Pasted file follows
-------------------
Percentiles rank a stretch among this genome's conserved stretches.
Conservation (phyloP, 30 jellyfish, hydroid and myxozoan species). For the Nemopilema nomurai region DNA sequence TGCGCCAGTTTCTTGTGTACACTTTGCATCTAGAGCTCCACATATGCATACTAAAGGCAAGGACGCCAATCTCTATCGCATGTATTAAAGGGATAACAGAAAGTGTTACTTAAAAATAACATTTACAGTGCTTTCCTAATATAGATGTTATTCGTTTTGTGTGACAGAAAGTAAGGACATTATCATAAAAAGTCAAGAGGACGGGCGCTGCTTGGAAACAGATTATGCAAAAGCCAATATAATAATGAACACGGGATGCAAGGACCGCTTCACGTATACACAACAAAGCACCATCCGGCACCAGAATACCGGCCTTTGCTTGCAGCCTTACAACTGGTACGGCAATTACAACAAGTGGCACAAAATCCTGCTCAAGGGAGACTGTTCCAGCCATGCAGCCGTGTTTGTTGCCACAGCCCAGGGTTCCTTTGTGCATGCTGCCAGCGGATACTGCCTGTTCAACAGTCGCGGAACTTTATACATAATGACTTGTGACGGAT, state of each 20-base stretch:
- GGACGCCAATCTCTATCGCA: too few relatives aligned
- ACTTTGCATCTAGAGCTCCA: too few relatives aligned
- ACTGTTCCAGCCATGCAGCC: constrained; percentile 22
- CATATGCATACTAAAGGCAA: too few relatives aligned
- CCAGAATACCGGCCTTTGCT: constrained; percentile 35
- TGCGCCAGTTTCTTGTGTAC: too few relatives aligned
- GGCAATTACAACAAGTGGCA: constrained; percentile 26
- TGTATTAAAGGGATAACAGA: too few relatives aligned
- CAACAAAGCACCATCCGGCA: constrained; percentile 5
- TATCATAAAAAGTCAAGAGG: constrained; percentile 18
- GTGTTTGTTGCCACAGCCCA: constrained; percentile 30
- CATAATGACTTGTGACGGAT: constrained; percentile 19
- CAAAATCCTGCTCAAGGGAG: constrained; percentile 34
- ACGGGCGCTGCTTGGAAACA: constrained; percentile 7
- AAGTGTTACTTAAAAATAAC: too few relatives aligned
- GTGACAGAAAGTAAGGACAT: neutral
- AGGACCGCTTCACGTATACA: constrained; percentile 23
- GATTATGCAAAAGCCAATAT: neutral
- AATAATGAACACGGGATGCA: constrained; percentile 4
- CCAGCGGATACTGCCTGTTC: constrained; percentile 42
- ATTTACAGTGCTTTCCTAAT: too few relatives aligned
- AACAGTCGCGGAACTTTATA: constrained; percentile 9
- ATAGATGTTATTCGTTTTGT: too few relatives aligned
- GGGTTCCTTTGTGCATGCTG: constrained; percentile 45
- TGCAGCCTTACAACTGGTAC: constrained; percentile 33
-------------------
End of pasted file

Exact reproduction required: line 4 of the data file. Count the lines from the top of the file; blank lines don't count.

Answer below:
- ACTTTGCATCTAGAGCTCCA: too few relatives aligned